Frank Vedelago and Jane Vasey had been living and working in Melbourne before they returned to Frank’s hometown of Brisbane in 2015, and purchased an old, run down worker’s cottage. In Melbourne, Frank had completed an Architecture degree and gained valuable industry experience. ‘In the early stages of my career I was lucky enough to work for Six Degrees and Kennedy Nolan – I couldn’t have been more fortunate to have had the opportunity to work with such talented, but also kind and generous people’ the young architect recalls. Come 2015, though, Frank was eager to sink his teeth into his very own project!
Frank and Jane’s original Queenslander cottage was built pre-1911, and was a typical structure with four rooms, a lean-to kitchen and an outhouse in the backyard. Its less typical pyramidal roof form, however, distinguished it from later-era cottages. Frank wanted to maintain the integrity of the original structure, while adding a more livable modern addition. ‘The cottage sat on a large site which enabled me to adopt the design concept of a ‘campus’ – pushing building elements across the site to create a sense of space’ he explains. Frank’s favourite multi-purpose ‘workshop/studio’ space is aligned with this idea; it sits aside from the house, and divides the carport from the pool that runs along one side of the property.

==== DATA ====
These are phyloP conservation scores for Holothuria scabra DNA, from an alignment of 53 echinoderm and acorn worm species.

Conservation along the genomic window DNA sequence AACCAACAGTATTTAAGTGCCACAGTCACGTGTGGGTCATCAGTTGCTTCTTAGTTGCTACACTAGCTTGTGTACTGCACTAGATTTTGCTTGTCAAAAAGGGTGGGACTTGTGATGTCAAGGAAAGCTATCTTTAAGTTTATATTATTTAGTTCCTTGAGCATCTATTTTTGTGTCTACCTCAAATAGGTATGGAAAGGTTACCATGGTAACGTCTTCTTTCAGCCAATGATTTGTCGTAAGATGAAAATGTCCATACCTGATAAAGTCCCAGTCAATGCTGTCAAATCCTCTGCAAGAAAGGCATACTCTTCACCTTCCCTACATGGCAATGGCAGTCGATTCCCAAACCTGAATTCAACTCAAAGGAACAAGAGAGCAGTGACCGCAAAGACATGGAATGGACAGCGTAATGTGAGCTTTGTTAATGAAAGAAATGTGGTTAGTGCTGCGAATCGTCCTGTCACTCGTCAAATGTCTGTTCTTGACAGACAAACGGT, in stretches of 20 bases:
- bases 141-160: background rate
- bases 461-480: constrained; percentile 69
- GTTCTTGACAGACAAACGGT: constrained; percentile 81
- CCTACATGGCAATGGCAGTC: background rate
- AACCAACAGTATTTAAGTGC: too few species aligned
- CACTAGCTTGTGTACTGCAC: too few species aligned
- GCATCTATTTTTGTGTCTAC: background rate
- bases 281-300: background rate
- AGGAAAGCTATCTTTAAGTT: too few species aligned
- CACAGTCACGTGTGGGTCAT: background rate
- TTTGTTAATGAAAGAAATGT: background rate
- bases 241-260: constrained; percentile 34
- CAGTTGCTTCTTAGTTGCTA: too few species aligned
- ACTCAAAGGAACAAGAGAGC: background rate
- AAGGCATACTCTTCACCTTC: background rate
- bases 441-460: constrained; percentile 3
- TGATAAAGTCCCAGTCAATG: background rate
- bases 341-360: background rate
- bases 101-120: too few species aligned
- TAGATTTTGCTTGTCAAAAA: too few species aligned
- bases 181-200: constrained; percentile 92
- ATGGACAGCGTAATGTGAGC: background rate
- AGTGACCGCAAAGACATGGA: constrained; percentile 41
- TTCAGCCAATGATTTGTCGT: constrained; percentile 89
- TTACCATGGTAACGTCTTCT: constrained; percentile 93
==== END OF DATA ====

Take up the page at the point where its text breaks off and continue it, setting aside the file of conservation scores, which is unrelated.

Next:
Carefully updating the original cottage, which still has the original hoop pine flooring and ‘VJ’ (timber panelled) walls, Frank built a bedroom, bathroom and living area underneath which serves well as a guest suite. An internal void with a staircase leading to the 2nd level and a mezzanine desk area creates a generous sense of interior space. The modern addition is a two-level structure featuring a master bedroom, dressing area and ensuite upstairs, with the kitchen and living areas downstairs.
The north-east aspect of the main living areas encourages breezes to flow through the property, and the floor to ceiling screens, and overhead fans reduce the need for air conditioning – as Frank was keen to avoid such mod cons, preferring instead to work with the natural climate.
Aesthetically, the home celebrates natural light and materials, such as Australian blackbutt flooring and Carrara marble, creating a relaxed, understated feel. ‘Jane and I find solace in natural environments, and wanted to experience a similar quality at home’ Frank explains. ‘Family and friends have jibed us for being minimal, but we find an uncluttered space relaxing to be in.’